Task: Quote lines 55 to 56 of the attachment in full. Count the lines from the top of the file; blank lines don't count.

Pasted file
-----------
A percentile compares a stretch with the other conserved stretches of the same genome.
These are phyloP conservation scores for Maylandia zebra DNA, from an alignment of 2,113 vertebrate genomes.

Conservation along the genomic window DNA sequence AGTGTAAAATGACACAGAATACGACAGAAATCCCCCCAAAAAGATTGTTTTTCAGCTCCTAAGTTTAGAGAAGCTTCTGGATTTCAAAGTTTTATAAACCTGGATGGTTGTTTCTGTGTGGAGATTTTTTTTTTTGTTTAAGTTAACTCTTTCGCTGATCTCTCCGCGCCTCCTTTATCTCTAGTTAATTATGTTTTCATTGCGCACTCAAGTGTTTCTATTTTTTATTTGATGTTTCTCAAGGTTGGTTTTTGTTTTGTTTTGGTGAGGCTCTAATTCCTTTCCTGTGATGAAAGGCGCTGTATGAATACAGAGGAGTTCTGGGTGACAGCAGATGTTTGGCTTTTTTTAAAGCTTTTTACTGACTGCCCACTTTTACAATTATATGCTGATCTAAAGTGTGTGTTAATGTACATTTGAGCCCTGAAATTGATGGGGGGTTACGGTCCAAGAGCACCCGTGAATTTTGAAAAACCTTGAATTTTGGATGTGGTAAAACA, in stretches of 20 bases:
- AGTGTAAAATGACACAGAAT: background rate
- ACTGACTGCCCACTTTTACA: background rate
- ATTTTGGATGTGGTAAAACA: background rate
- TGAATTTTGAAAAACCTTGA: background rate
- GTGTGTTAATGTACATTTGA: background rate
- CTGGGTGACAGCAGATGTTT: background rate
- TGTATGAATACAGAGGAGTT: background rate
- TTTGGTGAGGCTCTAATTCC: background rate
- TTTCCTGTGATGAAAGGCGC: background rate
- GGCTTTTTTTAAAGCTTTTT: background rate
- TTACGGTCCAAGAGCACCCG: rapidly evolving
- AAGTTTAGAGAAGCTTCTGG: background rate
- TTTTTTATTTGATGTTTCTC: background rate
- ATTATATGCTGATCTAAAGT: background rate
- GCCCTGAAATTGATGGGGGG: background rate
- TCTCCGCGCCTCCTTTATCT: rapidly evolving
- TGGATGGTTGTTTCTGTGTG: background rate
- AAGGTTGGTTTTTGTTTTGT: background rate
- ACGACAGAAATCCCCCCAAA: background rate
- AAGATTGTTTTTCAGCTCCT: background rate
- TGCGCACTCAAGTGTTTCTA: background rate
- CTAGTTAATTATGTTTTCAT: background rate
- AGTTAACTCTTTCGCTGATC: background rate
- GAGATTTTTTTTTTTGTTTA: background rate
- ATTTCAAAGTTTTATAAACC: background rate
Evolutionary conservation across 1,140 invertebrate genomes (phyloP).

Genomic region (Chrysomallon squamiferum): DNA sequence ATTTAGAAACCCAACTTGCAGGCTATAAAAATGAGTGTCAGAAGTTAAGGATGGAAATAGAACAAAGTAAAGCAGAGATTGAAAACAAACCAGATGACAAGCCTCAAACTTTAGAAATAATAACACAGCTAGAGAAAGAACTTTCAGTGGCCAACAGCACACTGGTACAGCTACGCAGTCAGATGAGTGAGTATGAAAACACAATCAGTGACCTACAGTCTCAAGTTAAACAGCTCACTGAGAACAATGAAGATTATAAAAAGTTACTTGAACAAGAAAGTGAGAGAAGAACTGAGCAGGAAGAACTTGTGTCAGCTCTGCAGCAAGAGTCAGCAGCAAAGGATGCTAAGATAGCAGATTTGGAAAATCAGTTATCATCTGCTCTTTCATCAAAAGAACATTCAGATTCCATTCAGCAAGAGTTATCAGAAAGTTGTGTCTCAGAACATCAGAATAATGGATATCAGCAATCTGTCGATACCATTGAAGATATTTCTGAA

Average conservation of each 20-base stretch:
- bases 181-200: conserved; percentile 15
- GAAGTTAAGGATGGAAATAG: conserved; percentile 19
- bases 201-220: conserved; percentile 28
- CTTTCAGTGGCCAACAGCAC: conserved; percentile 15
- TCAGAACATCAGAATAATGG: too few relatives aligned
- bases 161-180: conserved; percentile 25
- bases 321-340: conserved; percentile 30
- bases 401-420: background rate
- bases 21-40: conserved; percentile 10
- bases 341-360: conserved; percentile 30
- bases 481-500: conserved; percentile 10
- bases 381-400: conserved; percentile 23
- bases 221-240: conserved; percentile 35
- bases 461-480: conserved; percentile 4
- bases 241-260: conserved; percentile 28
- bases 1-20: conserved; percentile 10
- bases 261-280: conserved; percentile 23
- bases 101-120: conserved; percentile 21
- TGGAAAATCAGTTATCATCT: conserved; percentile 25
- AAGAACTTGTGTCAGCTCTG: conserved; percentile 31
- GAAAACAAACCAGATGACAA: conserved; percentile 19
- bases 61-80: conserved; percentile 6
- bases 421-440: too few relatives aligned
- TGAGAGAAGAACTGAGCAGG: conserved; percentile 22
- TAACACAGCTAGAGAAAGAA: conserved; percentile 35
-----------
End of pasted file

- TGAGAGAAGAACTGAGCAGG: conserved; percentile 22
- TAACACAGCTAGAGAAAGAA: conserved; percentile 35